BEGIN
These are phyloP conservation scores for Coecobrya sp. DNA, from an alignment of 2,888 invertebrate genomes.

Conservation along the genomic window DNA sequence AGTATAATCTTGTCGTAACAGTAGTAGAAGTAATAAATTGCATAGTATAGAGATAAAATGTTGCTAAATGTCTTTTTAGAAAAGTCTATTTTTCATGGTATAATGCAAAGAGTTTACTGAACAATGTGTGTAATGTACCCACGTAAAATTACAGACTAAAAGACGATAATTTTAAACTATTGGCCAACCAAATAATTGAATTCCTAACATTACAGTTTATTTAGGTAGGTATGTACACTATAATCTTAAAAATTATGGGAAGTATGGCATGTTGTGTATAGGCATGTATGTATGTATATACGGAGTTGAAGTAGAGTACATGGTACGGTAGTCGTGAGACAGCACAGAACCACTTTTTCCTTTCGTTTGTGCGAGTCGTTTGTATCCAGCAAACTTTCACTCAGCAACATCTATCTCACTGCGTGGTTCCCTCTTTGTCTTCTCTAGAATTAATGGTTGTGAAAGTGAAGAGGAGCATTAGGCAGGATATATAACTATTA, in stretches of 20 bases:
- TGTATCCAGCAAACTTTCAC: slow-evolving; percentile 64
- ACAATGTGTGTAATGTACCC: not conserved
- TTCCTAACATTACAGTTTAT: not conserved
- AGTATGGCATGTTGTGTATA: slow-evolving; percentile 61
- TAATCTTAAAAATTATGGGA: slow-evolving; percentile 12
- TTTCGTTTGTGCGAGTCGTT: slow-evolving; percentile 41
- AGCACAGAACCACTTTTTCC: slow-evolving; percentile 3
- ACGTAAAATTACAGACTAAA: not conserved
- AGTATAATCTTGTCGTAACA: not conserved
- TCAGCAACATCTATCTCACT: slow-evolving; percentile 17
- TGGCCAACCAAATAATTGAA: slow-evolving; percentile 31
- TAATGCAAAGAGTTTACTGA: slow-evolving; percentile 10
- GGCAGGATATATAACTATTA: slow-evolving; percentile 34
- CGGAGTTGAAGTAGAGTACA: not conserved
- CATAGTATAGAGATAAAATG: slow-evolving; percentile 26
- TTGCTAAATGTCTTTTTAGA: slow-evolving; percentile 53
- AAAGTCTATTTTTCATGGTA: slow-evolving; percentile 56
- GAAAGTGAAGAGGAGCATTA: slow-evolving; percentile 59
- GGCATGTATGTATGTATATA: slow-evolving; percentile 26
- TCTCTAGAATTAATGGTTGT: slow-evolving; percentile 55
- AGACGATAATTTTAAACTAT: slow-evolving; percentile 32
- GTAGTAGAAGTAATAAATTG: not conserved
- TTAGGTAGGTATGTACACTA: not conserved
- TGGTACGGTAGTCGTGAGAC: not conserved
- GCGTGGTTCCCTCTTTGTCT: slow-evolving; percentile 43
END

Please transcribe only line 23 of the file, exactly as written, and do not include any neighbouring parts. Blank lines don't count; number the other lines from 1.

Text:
- AGACGATAATTTTAAACTAT: slow-evolving; percentile 32